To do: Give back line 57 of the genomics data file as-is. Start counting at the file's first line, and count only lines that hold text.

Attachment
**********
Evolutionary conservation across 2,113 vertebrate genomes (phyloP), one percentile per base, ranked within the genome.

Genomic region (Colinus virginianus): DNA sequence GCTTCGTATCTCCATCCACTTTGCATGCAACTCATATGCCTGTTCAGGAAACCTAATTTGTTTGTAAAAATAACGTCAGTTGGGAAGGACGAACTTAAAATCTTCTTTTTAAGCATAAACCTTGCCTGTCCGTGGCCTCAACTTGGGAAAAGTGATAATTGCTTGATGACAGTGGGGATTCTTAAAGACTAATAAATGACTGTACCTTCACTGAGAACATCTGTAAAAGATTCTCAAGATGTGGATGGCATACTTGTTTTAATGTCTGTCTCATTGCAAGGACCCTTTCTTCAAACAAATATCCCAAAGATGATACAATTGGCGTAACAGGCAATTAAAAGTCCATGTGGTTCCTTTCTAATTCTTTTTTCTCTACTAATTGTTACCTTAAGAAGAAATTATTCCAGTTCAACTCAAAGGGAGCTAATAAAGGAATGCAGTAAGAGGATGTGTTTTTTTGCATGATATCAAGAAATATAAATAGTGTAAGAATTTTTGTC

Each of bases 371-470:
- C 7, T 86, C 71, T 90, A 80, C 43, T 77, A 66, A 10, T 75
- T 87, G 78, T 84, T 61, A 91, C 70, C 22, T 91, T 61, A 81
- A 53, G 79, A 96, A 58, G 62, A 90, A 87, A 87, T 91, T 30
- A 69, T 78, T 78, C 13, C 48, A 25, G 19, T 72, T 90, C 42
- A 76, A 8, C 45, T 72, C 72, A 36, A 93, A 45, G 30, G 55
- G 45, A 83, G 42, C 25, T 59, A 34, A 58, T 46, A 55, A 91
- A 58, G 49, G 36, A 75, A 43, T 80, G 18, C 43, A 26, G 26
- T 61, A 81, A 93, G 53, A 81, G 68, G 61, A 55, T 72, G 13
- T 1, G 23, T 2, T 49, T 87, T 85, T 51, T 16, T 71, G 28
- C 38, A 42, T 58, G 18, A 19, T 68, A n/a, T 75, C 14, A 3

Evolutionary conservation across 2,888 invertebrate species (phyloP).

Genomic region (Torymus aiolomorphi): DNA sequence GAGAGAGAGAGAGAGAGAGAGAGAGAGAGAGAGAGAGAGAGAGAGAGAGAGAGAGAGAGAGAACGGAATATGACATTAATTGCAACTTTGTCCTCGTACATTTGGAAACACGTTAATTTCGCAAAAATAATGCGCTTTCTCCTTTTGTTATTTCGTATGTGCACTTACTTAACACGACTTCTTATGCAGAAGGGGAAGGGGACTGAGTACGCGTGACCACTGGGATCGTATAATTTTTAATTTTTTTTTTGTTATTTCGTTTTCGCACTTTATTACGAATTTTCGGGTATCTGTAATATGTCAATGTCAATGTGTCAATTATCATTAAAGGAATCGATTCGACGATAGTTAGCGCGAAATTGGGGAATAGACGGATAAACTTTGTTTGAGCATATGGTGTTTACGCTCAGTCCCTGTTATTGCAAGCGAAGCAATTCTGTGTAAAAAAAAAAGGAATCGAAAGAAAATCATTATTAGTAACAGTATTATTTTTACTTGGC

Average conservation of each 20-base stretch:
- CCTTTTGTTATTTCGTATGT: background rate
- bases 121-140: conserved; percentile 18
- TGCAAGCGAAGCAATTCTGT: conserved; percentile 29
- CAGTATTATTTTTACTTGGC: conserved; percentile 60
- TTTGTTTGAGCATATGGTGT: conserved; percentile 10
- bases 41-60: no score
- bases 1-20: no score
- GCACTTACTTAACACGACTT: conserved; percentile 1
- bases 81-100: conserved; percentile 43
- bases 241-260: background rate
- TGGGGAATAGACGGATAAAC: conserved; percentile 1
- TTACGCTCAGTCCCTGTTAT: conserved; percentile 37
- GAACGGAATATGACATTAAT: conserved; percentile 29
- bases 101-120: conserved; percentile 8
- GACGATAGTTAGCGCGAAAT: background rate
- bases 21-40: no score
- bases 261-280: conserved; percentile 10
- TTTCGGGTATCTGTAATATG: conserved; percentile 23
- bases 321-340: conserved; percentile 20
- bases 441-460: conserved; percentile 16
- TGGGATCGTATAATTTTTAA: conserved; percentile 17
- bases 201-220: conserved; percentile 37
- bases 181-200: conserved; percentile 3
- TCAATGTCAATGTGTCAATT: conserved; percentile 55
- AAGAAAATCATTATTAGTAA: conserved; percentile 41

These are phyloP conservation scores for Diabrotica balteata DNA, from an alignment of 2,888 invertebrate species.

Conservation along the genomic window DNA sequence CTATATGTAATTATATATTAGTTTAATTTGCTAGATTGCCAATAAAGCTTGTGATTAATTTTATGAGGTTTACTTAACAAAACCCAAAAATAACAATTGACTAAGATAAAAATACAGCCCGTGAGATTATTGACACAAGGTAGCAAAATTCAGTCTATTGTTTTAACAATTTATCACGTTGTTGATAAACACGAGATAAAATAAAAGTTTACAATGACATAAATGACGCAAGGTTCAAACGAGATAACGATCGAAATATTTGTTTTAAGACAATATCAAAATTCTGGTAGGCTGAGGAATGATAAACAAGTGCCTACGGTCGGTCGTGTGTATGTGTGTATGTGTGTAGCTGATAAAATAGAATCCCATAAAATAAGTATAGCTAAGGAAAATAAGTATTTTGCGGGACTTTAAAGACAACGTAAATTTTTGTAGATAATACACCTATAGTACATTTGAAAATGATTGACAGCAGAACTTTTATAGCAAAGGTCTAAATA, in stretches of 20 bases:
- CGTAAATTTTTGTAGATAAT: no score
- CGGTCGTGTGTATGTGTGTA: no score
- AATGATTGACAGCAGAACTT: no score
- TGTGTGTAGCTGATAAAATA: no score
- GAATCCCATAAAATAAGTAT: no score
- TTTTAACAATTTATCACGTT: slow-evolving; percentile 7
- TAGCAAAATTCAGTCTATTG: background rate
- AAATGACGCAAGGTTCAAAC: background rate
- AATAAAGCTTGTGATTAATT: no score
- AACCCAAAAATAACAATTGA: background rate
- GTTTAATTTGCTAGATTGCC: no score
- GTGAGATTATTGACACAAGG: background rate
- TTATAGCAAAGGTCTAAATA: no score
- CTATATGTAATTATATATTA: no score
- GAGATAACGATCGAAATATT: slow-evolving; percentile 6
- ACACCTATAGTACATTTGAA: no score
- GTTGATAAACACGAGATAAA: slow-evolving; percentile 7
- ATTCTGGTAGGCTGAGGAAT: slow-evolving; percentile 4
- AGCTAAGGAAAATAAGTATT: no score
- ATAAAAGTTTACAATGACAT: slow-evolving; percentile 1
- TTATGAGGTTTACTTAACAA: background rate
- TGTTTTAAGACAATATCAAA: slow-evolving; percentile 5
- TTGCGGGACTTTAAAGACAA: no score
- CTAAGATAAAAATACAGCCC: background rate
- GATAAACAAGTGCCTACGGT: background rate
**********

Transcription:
- CTATATGTAATTATATATTA: no score